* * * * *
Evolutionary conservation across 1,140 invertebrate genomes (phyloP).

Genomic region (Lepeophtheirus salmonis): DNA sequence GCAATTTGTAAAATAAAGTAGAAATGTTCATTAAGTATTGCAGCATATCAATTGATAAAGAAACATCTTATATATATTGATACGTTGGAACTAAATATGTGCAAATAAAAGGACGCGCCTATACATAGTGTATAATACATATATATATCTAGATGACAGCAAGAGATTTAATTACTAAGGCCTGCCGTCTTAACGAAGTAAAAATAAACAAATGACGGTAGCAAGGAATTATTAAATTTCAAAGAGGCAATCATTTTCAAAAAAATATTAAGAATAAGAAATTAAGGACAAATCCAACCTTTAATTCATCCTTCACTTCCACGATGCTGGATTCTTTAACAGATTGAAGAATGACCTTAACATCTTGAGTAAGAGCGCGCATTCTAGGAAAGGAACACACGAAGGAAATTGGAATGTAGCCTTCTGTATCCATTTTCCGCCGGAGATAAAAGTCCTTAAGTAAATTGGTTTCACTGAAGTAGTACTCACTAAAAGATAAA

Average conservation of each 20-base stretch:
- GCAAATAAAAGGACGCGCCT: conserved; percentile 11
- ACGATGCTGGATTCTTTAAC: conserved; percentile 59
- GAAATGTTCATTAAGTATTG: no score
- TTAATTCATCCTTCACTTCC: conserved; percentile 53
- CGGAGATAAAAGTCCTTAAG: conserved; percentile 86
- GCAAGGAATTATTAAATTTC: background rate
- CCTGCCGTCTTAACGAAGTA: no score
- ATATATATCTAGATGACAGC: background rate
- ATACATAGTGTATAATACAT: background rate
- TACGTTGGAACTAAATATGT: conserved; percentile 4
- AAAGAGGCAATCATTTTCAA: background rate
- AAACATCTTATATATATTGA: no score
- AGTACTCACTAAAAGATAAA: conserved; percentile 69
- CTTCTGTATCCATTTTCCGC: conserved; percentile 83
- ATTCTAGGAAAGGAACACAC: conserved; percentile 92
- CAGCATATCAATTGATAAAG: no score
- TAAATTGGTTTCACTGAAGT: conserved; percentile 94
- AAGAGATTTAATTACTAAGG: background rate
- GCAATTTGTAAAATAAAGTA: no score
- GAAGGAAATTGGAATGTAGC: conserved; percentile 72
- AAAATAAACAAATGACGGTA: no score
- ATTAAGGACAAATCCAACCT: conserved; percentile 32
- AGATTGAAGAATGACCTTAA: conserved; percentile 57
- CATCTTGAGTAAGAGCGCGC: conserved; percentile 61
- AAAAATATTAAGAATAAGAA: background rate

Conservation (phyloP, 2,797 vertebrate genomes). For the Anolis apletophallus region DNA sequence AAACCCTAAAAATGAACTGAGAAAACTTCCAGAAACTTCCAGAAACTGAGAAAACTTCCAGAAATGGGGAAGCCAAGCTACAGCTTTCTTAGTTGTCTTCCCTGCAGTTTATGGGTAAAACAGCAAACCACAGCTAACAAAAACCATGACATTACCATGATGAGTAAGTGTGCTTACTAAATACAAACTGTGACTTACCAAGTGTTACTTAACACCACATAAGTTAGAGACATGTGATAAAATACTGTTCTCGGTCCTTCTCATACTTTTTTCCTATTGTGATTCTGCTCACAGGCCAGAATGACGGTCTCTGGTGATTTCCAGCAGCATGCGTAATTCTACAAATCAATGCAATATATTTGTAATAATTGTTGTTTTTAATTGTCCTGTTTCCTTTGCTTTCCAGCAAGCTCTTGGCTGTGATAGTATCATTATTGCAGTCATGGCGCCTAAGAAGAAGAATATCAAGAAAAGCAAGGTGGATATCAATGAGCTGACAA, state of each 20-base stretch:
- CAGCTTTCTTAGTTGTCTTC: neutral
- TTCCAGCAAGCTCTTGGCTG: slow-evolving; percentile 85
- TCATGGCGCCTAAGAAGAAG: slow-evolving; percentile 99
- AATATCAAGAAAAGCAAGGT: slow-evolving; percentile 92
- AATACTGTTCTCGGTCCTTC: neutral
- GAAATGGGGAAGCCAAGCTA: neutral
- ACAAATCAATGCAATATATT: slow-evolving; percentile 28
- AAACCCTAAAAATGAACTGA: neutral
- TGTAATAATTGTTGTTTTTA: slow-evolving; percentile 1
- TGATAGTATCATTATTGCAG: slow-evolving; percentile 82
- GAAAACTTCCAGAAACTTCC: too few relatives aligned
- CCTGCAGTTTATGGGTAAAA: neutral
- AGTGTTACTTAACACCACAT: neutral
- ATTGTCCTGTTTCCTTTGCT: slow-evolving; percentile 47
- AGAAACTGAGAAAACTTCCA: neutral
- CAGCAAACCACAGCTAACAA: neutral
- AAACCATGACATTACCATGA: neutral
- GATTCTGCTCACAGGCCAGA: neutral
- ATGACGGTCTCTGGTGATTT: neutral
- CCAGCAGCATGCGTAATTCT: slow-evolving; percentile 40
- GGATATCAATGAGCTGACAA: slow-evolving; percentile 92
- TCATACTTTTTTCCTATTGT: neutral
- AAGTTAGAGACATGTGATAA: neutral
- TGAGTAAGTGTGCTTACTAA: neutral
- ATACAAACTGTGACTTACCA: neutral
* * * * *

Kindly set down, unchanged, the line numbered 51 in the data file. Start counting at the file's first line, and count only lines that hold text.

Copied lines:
- TCATACTTTTTTCCTATTGT: neutral